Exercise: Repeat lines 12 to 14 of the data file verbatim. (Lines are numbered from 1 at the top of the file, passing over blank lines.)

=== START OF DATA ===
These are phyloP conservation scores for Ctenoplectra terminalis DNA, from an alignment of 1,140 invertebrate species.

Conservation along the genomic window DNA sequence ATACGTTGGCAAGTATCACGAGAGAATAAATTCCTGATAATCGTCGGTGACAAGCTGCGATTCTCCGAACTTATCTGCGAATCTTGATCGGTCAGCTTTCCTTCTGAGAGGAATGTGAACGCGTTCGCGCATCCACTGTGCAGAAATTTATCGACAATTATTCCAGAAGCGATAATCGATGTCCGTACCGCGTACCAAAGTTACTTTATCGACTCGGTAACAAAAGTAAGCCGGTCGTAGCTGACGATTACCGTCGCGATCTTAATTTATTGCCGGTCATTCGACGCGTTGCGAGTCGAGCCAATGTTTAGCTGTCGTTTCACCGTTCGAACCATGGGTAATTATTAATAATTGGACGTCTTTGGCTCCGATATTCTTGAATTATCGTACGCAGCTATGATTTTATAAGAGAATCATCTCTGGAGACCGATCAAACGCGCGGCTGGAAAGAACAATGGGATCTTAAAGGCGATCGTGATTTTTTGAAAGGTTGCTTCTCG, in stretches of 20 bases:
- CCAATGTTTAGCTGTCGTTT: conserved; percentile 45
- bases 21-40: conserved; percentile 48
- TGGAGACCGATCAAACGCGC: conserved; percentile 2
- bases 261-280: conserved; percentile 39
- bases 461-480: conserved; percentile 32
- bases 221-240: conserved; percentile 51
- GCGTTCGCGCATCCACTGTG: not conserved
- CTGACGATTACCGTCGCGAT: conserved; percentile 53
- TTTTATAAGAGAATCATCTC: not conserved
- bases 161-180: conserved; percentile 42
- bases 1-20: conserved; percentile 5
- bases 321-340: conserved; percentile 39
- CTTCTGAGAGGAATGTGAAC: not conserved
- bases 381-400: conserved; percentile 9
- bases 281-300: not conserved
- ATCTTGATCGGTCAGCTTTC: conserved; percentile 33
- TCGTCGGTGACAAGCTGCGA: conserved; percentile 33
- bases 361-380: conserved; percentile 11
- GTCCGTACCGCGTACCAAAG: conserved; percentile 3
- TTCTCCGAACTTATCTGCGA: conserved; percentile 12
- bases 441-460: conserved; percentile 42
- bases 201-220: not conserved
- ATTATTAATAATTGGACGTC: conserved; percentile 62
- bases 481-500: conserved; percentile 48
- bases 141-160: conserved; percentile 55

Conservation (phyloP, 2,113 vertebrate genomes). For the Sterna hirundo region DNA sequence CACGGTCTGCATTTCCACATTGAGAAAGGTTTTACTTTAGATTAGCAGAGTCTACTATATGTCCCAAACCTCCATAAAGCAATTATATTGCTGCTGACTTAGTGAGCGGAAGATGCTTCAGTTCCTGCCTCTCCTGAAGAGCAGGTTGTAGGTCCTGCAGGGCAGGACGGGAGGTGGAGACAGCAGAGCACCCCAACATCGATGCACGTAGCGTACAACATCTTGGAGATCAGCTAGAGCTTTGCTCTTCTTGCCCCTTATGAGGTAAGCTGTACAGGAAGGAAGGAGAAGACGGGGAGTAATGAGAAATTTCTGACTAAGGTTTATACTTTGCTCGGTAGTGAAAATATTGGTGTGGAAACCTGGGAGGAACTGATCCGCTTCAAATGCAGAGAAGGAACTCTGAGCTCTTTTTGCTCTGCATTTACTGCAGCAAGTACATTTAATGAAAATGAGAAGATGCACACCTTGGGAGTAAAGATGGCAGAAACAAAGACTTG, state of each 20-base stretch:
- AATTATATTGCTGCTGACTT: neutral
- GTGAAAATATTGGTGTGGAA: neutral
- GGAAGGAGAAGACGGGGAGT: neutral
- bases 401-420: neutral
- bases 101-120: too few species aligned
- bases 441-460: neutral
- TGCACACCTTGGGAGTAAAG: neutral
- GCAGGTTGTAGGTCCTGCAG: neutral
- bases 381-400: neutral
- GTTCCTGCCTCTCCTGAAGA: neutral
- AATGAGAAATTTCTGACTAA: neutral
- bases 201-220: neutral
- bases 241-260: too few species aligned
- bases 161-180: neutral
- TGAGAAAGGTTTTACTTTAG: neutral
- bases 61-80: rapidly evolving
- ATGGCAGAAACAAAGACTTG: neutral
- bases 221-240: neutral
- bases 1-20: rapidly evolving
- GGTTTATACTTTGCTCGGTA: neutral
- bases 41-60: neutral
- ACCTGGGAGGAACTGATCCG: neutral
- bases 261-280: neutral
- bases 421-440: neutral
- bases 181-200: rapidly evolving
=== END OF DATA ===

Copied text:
- bases 161-180: conserved; percentile 42
- bases 1-20: conserved; percentile 5
- bases 321-340: conserved; percentile 39